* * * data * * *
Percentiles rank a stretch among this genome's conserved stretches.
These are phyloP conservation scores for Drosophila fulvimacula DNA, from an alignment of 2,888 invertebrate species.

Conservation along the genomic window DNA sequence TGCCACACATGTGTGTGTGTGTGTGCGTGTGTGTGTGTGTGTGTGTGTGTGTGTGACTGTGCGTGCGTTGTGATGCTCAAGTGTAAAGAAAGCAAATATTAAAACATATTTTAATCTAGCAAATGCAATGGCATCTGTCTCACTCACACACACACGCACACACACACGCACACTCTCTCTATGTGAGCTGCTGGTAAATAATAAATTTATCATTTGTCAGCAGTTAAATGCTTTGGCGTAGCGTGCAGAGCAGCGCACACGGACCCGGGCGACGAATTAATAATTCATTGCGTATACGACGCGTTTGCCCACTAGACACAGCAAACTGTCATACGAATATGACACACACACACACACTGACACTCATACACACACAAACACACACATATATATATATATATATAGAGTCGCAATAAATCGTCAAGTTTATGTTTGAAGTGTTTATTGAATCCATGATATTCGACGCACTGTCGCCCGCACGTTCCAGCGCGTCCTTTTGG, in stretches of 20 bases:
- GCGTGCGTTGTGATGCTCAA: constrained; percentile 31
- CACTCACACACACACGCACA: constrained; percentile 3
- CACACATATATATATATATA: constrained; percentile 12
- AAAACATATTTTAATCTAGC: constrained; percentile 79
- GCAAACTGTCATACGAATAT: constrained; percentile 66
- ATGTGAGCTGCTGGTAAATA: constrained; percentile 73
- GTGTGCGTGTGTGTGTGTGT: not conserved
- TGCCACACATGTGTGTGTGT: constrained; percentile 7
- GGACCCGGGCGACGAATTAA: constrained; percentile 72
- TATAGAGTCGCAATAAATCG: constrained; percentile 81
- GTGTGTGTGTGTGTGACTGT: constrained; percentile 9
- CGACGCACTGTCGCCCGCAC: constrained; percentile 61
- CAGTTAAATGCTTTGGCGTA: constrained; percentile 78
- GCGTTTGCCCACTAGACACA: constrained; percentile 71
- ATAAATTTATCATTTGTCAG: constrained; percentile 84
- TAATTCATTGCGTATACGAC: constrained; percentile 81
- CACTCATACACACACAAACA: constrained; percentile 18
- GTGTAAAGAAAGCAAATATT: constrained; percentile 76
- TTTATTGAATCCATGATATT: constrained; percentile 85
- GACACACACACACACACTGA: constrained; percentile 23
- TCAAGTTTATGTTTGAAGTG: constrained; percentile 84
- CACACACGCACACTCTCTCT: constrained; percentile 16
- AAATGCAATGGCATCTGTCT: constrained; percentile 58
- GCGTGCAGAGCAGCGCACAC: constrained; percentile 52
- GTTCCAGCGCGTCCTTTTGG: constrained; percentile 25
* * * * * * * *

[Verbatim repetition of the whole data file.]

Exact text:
Percentiles rank a stretch among this genome's conserved stretches.
These are phyloP conservation scores for Drosophila fulvimacula DNA, from an alignment of 2,888 invertebrate species.

Conservation along the genomic window DNA sequence TGCCACACATGTGTGTGTGTGTGTGCGTGTGTGTGTGTGTGTGTGTGTGTGTGTGACTGTGCGTGCGTTGTGATGCTCAAGTGTAAAGAAAGCAAATATTAAAACATATTTTAATCTAGCAAATGCAATGGCATCTGTCTCACTCACACACACACGCACACACACACGCACACTCTCTCTATGTGAGCTGCTGGTAAATAATAAATTTATCATTTGTCAGCAGTTAAATGCTTTGGCGTAGCGTGCAGAGCAGCGCACACGGACCCGGGCGACGAATTAATAATTCATTGCGTATACGACGCGTTTGCCCACTAGACACAGCAAACTGTCATACGAATATGACACACACACACACACTGACACTCATACACACACAAACACACACATATATATATATATATATAGAGTCGCAATAAATCGTCAAGTTTATGTTTGAAGTGTTTATTGAATCCATGATATTCGACGCACTGTCGCCCGCACGTTCCAGCGCGTCCTTTTGG, in stretches of 20 bases:
- GCGTGCGTTGTGATGCTCAA: constrained; percentile 31
- CACTCACACACACACGCACA: constrained; percentile 3
- CACACATATATATATATATA: constrained; percentile 12
- AAAACATATTTTAATCTAGC: constrained; percentile 79
- GCAAACTGTCATACGAATAT: constrained; percentile 66
- ATGTGAGCTGCTGGTAAATA: constrained; percentile 73
- GTGTGCGTGTGTGTGTGTGT: not conserved
- TGCCACACATGTGTGTGTGT: constrained; percentile 7
- GGACCCGGGCGACGAATTAA: constrained; percentile 72
- TATAGAGTCGCAATAAATCG: constrained; percentile 81
- GTGTGTGTGTGTGTGACTGT: constrained; percentile 9
- CGACGCACTGTCGCCCGCAC: constrained; percentile 61
- CAGTTAAATGCTTTGGCGTA: constrained; percentile 78
- GCGTTTGCCCACTAGACACA: constrained; percentile 71
- ATAAATTTATCATTTGTCAG: constrained; percentile 84
- TAATTCATTGCGTATACGAC: constrained; percentile 81
- CACTCATACACACACAAACA: constrained; percentile 18
- GTGTAAAGAAAGCAAATATT: constrained; percentile 76
- TTTATTGAATCCATGATATT: constrained; percentile 85
- GACACACACACACACACTGA: constrained; percentile 23
- TCAAGTTTATGTTTGAAGTG: constrained; percentile 84
- CACACACGCACACTCTCTCT: constrained; percentile 16
- AAATGCAATGGCATCTGTCT: constrained; percentile 58
- GCGTGCAGAGCAGCGCACAC: constrained; percentile 52
- GTTCCAGCGCGTCCTTTTGG: constrained; percentile 25